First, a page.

The Punisher, for example, doesn't wear a cape but his otherwise black outfit features a giant white skull on it. The actual explanation for the presence of the skull (though constantly screwed up in the movies) was because Frank Castle originally placed extra layers of reinforced armor directly under the skull and being a large white target it was most likely to be shot at.

The reasons behind the costume, or at least a plausible enough reason, are necessary for the author to delve into in order to establish credibility.
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Re: Why do superhero novels suck

Postby saint_matthew » Mon Jan 27, 2014 6:22 pm

hypervirtue wrote:I think that depends on your group. In an M&M game, mine at least, we tend to spend a lot of time on costume design. The average character has a rather long, detailed, description of their clothing. Usually with accompanying pictures.

-----

For example:

Adept is a young college-aged man somewhere between his late teens and his early twenties. He is wearing a nearly form fitting white gymnastic leotard that leaves his arms exposed but covers the entirety of his legs.

On his chest, over the top of the leotard is a white reinforced vest with gold-colored shoulder pads. An artistic design made of black inlets lines the left and right sides of the vest and a gold circle adorned with a red stylized "A" rests over his right breast. Attached to the vest is a gold trimmed hood that helps to obscure his face. A twin pair of sheaths, each holding one of his trademarked double edged long swords, rest crossed on his back.

His face is further disguised by a gold mask that matches the trim on the hood. Sharp and angular the mask appears to be held on with some kind of adhesive to the skin. White lenses cover the eyes making any significant details regarding them difficult to make out.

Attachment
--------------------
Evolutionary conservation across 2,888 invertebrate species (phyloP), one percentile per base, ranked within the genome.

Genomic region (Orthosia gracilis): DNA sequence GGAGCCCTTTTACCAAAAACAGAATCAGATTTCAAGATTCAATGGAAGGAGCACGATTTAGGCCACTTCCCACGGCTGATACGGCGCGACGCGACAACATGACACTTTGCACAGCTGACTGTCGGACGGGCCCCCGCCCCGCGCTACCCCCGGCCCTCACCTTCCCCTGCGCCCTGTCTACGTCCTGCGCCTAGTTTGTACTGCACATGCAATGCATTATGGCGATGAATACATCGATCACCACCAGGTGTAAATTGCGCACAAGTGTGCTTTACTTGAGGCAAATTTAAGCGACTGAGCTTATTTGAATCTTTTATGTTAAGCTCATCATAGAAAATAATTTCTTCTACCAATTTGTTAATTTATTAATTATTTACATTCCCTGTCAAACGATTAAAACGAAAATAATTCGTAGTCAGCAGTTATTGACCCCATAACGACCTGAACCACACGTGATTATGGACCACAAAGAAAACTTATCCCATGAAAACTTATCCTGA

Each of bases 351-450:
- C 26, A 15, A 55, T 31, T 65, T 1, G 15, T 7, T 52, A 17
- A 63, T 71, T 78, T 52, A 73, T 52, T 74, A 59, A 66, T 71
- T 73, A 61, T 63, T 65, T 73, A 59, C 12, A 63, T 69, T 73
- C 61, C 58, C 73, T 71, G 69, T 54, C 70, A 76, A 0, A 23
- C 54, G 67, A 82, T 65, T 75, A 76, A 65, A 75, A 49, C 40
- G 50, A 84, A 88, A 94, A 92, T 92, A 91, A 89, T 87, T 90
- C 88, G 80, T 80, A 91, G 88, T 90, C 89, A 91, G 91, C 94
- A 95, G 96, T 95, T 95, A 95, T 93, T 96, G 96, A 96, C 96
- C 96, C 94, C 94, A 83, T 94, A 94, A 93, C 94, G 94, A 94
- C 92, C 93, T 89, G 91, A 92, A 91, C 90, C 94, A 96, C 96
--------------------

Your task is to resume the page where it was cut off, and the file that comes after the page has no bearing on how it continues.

His arms are bare save for a pair of gloves that appear to be somewhat armored forearm pads. The armored section appears to be gold while the underside is as black as the night itself. His fingers are revealed, which may be a less than wise choice as it increases the likelihood that his fingerprints could be left at a scene.

His lower section features a gold belt. On the left side a pouch that houses his supply of throwing spikes rests. On his right leg a band of gold holds in place a thigh sheath that contains one of his signature weapons, a collapsible bo staff. Covering his feet, are a pair of white boots that are somewhat obscured by armored kick pads that follow the same gold and black pattern as the gloves that he wears.


So five paragraphs.... I think a novel can handle having 5 paragraphs in it. :lol:

But seriously, as far as accompanying artwork goes, novels can & do easily accommodate that. "Soon I will be Invincible" not only came with cover art that did a good job of that, it also came with a collection of full cover art work in the back. After all this isn't a new tactic, many novels have artwork inside.

hypervirtue wrote:I think just being unapologetic and saying, "Well this is a superhero story so live with it..." isn't entirely fair to the medium.